Notes and Fragments: Roving bandits as tragic commons
In this “Notes and Fragments” series I will briefly discuss some ideas that I might write about in more detail in the future. This is Part I.
On Olson’s stationary bandit theory, a world of roving bandits is bad because no one has an incentive to produce or invest beyond subsistence level. A profit-maximizing bandit will therefore monopolize force in his domain, provide security, property rights, and public goods, thereby giving his subjects the incentive to produce and in doing so maximizing his income from tax receipts.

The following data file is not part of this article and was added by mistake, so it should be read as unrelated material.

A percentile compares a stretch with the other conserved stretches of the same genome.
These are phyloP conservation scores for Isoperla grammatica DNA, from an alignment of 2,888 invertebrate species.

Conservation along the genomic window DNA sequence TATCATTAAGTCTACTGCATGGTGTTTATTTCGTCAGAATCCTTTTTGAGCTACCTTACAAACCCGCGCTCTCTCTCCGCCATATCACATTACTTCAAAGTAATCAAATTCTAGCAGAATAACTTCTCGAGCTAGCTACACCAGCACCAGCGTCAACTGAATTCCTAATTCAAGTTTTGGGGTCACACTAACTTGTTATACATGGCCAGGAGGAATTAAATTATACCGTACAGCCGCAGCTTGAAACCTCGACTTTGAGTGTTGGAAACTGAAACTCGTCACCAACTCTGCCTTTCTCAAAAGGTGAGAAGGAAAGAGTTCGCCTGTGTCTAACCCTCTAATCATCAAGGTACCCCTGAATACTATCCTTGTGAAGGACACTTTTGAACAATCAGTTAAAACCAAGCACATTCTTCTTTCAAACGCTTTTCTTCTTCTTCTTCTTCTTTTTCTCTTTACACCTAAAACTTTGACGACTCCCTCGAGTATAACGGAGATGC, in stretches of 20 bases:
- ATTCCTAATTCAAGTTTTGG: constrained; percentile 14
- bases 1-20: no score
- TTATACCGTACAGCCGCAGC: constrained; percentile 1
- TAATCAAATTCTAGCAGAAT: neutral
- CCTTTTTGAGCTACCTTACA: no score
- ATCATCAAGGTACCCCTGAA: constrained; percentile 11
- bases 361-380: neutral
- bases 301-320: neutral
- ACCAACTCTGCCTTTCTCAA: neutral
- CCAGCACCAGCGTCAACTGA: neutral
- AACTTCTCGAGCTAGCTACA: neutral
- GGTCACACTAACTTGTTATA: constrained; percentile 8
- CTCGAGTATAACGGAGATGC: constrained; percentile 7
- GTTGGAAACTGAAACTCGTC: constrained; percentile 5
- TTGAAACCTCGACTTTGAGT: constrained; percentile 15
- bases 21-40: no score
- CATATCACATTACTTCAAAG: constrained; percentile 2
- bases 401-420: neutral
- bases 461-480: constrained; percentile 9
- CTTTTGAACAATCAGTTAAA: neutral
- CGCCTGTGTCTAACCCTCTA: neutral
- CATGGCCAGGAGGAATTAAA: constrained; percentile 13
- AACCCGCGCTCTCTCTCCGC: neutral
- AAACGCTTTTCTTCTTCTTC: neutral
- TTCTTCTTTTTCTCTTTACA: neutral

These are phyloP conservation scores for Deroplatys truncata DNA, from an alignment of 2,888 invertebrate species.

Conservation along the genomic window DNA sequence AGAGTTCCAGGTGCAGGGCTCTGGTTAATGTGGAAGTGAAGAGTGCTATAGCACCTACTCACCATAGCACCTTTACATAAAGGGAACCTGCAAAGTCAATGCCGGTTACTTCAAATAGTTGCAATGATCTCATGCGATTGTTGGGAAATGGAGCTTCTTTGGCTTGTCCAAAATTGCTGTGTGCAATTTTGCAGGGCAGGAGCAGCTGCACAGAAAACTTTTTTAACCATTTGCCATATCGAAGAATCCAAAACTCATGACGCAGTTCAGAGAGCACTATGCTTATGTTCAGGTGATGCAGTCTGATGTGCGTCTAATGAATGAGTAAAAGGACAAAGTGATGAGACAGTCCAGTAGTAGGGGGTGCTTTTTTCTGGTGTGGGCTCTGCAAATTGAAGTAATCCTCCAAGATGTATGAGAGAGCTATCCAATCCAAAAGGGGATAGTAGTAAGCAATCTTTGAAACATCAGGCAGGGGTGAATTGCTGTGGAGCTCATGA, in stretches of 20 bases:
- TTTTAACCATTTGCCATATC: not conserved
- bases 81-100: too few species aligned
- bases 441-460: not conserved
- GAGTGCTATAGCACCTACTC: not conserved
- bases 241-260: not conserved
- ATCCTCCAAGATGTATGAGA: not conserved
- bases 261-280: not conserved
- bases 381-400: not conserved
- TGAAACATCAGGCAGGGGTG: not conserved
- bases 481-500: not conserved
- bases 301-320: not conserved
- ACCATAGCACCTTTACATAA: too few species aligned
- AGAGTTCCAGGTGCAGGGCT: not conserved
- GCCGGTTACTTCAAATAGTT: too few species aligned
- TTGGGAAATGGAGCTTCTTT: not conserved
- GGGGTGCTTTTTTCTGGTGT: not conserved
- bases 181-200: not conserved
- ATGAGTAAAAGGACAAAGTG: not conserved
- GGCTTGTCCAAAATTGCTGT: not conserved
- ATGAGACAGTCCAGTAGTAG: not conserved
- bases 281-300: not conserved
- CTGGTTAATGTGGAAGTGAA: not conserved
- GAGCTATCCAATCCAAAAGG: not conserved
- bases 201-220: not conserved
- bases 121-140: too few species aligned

Olson is basically saying that if you view people like cattle, a world of roving bandits is an open-access commons, where resources (subjects) are wasted because no one can benefit from taking care of them. As a roving bandit, if I don’t plunder this village, someone else will; hence I plunder and we end up in the tragedy of the commons. Establishing a stationary bandit means privatizing the commons, where there is a residual claimant who can capture the benefits of using the resources efficiently (given a low discount rate). Hence, the stationary bandit theory is a special case of the tragedy of the commons.